A nightclub’s sound system may consume several thousand watts and the sound reinforcement systems used in large concerts may require tens of thousands of watts. Standalone power amp units, are usually catered to the hi-fi audiophile and professional sound reinforcement market.

As for most consumer level audio products, such as TVs and car stereos, the power amplifiers are integrated within the chassis of the main component.

Let us now look at the various topics that we will be discussing:

  • History
  • Design parameters
  • Filters and pre-amplifiers
  • Further developments
  • Applications

History – Tube Amplification

Tube Amp

Photo by Anthony Crawford / CC BY 3.0

Invented by Lee De Forest in 1909, the triode vacuum tube (or valve) was the core component in the early audio amplifiers. Essentially a three terminal device with a control grid, the triode is designed to modulate the flow of electrons from the filament to the plate. The first AM radio was engineered to include the triode vacuum amplifier.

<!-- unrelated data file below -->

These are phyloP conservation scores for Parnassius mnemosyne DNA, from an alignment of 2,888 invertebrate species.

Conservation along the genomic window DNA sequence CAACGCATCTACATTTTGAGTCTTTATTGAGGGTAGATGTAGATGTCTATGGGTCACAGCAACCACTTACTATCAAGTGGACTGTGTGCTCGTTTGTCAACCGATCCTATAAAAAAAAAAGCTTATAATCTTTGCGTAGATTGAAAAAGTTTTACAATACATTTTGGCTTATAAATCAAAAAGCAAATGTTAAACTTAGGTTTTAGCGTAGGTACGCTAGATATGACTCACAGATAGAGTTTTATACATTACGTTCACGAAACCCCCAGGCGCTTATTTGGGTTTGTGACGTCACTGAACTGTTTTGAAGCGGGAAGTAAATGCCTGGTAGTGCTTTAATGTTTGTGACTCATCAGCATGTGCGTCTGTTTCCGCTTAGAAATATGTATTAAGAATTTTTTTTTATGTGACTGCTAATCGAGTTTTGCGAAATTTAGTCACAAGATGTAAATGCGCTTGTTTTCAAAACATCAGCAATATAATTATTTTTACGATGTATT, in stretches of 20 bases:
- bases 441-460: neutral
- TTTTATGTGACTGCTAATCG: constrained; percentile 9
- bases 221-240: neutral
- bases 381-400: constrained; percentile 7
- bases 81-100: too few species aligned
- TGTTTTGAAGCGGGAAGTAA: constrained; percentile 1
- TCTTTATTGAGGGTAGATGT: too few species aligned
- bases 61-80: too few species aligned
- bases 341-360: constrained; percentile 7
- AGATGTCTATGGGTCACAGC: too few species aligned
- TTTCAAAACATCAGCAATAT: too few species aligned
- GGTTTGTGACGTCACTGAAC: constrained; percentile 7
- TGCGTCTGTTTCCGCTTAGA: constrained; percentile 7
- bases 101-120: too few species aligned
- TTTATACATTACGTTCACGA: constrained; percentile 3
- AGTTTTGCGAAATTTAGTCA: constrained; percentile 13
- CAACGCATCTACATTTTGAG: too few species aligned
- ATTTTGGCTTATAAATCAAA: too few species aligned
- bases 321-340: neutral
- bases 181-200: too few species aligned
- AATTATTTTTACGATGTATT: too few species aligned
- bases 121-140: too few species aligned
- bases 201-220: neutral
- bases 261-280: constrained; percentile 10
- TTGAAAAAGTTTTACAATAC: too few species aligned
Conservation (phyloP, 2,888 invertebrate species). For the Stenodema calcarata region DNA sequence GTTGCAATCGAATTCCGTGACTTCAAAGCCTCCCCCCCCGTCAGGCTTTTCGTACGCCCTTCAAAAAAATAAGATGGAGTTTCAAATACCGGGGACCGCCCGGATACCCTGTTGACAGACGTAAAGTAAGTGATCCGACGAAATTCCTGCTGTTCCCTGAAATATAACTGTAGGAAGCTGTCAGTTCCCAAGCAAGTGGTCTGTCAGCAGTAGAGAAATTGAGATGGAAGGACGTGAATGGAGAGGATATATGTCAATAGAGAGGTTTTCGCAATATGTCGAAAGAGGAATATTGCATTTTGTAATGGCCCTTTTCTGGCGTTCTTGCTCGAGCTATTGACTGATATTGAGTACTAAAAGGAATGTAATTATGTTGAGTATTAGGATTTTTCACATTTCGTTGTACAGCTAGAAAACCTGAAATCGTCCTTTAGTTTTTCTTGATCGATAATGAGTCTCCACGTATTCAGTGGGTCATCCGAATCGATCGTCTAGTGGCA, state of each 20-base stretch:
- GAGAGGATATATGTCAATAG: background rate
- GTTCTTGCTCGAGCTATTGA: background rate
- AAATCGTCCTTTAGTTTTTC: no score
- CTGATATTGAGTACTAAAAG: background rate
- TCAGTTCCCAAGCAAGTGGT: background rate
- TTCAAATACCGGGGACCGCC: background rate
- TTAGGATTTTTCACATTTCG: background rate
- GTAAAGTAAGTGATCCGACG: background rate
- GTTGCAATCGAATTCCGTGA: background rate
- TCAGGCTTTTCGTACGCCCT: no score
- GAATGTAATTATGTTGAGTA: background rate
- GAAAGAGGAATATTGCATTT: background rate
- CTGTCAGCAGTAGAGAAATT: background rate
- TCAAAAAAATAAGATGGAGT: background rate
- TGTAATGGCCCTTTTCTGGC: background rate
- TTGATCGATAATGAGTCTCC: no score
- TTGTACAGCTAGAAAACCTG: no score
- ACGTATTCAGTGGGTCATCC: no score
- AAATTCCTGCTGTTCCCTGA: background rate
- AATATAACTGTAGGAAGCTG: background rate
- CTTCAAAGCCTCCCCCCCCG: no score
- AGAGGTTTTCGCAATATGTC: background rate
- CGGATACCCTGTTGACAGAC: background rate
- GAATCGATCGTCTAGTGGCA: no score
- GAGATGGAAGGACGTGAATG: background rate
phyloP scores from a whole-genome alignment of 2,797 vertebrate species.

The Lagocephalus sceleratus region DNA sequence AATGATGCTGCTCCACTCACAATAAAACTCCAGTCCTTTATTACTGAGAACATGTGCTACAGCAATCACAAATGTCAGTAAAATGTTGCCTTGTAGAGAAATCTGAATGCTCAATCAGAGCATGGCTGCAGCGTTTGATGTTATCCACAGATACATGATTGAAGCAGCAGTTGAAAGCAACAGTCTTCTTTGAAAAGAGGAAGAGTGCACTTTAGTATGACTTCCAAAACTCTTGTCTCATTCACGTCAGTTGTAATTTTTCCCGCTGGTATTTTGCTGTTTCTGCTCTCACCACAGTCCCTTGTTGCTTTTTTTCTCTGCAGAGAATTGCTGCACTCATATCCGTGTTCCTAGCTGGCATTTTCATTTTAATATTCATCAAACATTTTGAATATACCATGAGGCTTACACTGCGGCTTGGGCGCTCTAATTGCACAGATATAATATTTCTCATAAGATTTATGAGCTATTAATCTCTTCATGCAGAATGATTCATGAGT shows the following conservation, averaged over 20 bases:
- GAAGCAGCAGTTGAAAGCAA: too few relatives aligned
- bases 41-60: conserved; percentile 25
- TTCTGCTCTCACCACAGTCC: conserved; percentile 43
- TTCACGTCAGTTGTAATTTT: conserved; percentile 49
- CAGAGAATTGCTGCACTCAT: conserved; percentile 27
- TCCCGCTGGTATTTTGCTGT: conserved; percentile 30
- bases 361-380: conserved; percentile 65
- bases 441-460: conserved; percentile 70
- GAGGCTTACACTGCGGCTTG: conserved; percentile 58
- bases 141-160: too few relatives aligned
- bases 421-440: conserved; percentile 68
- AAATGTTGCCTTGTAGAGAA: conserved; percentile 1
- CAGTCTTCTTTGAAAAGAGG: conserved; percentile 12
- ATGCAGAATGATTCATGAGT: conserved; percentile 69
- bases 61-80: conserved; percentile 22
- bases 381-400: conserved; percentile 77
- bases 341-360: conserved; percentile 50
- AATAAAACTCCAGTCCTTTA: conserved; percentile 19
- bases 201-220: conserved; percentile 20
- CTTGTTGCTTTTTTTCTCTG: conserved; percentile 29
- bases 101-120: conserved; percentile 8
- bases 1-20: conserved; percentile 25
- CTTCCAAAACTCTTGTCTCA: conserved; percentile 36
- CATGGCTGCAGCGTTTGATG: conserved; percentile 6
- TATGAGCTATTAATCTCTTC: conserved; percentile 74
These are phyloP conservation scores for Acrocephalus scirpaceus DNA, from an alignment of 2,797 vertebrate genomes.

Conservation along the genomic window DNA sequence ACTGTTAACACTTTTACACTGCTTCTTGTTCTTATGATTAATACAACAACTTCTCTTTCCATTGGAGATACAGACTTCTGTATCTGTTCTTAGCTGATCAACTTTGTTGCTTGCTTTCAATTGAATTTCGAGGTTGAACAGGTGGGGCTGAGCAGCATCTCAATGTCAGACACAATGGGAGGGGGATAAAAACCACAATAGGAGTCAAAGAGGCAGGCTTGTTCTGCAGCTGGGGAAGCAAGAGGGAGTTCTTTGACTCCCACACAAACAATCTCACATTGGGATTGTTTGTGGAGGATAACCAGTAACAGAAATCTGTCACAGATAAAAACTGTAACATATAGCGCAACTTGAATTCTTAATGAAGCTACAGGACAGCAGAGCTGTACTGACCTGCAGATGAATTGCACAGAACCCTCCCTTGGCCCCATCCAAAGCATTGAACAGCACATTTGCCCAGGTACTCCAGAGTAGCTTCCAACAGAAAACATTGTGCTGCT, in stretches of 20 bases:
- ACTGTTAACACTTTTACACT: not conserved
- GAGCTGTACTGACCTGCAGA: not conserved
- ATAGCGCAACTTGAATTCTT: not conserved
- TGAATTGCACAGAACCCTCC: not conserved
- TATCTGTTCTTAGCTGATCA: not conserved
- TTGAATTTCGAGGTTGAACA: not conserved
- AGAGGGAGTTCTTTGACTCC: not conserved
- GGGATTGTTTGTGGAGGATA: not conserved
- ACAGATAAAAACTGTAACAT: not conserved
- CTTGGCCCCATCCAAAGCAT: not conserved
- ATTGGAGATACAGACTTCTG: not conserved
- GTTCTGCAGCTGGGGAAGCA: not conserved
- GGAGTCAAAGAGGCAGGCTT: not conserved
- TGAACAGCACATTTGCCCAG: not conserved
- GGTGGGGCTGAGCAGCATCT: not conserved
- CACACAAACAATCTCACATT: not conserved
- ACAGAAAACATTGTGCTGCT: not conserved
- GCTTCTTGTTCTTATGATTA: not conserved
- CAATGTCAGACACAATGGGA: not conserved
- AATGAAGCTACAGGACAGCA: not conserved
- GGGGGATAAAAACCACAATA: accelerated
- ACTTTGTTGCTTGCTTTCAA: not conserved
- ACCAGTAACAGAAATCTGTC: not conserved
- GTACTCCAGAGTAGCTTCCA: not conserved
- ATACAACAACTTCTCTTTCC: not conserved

All audio power amplifiers used to be based on vacuum tubes and some of them are designed to be of notably high quality (such as the Williamson amplifier in 1947-9). Today, the majority of modern audio amplifiers are build using solid state devices (transistors such as BJTs, FETs and MOSFETs), however tube-based amplifiers are still in demand by people who prefer the “valve sound”.

Transistor-based audio power amplifiers became practical, when a variety of cost-effective transistors were widely available in the late 1960s.

Design Parameters

Audio power amplifiers have a couple of major design parameters which includes frequency response, gain, noise, and distortion. The functions of these parameters are intertwined. For example, an increase in gain may result in an unwanted increase in noise and distortion. While “negative feedback” causes gain reduction, it also reduces distortion. Most audio amplifiers are linear amplifiers operating in class AB.

Stereo Power Amp

Photo by Chi Bellami / CC BY 2.0

Filters and Pre-amplifiers